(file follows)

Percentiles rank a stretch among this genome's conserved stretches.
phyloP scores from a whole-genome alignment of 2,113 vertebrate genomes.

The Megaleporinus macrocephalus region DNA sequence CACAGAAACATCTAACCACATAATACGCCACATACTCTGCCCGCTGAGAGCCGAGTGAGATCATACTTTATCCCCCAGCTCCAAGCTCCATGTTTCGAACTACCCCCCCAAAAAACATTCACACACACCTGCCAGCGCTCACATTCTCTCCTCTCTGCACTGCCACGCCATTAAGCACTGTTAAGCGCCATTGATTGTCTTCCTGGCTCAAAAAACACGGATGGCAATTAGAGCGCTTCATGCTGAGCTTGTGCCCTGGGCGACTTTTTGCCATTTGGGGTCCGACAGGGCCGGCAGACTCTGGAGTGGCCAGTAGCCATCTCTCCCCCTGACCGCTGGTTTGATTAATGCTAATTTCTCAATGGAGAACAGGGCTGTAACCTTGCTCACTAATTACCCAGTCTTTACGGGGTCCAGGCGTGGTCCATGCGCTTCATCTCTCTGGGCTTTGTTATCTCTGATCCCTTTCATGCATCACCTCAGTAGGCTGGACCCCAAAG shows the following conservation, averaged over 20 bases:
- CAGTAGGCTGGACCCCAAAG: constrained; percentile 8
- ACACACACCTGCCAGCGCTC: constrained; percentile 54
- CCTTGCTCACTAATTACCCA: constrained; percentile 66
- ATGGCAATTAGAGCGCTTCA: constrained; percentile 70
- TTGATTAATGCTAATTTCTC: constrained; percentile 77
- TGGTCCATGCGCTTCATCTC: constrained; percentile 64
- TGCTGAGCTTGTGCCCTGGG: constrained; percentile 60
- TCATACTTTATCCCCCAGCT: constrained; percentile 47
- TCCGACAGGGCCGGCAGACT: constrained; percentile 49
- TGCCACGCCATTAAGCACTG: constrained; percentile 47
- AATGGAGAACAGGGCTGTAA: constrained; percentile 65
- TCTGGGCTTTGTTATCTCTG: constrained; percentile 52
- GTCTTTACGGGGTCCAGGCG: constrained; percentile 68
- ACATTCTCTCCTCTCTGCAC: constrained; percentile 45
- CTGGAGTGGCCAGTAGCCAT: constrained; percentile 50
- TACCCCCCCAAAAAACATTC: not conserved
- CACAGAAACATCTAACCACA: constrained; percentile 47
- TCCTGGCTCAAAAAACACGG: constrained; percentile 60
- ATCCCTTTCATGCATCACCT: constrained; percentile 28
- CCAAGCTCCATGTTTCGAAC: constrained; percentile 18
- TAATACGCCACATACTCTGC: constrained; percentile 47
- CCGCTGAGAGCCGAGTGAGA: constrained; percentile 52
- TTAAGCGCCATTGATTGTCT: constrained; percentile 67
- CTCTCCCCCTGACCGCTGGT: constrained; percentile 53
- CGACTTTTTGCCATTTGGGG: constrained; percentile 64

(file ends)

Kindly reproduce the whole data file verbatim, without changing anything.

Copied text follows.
Percentiles rank a stretch among this genome's conserved stretches.
phyloP scores from a whole-genome alignment of 2,113 vertebrate genomes.

The Megaleporinus macrocephalus region DNA sequence CACAGAAACATCTAACCACATAATACGCCACATACTCTGCCCGCTGAGAGCCGAGTGAGATCATACTTTATCCCCCAGCTCCAAGCTCCATGTTTCGAACTACCCCCCCAAAAAACATTCACACACACCTGCCAGCGCTCACATTCTCTCCTCTCTGCACTGCCACGCCATTAAGCACTGTTAAGCGCCATTGATTGTCTTCCTGGCTCAAAAAACACGGATGGCAATTAGAGCGCTTCATGCTGAGCTTGTGCCCTGGGCGACTTTTTGCCATTTGGGGTCCGACAGGGCCGGCAGACTCTGGAGTGGCCAGTAGCCATCTCTCCCCCTGACCGCTGGTTTGATTAATGCTAATTTCTCAATGGAGAACAGGGCTGTAACCTTGCTCACTAATTACCCAGTCTTTACGGGGTCCAGGCGTGGTCCATGCGCTTCATCTCTCTGGGCTTTGTTATCTCTGATCCCTTTCATGCATCACCTCAGTAGGCTGGACCCCAAAG shows the following conservation, averaged over 20 bases:
- CAGTAGGCTGGACCCCAAAG: constrained; percentile 8
- ACACACACCTGCCAGCGCTC: constrained; percentile 54
- CCTTGCTCACTAATTACCCA: constrained; percentile 66
- ATGGCAATTAGAGCGCTTCA: constrained; percentile 70
- TTGATTAATGCTAATTTCTC: constrained; percentile 77
- TGGTCCATGCGCTTCATCTC: constrained; percentile 64
- TGCTGAGCTTGTGCCCTGGG: constrained; percentile 60
- TCATACTTTATCCCCCAGCT: constrained; percentile 47
- TCCGACAGGGCCGGCAGACT: constrained; percentile 49
- TGCCACGCCATTAAGCACTG: constrained; percentile 47
- AATGGAGAACAGGGCTGTAA: constrained; percentile 65
- TCTGGGCTTTGTTATCTCTG: constrained; percentile 52
- GTCTTTACGGGGTCCAGGCG: constrained; percentile 68
- ACATTCTCTCCTCTCTGCAC: constrained; percentile 45
- CTGGAGTGGCCAGTAGCCAT: constrained; percentile 50
- TACCCCCCCAAAAAACATTC: not conserved
- CACAGAAACATCTAACCACA: constrained; percentile 47
- TCCTGGCTCAAAAAACACGG: constrained; percentile 60
- ATCCCTTTCATGCATCACCT: constrained; percentile 28
- CCAAGCTCCATGTTTCGAAC: constrained; percentile 18
- TAATACGCCACATACTCTGC: constrained; percentile 47
- CCGCTGAGAGCCGAGTGAGA: constrained; percentile 52
- TTAAGCGCCATTGATTGTCT: constrained; percentile 67
- CTCTCCCCCTGACCGCTGGT: constrained; percentile 53
- CGACTTTTTGCCATTTGGGG: constrained; percentile 64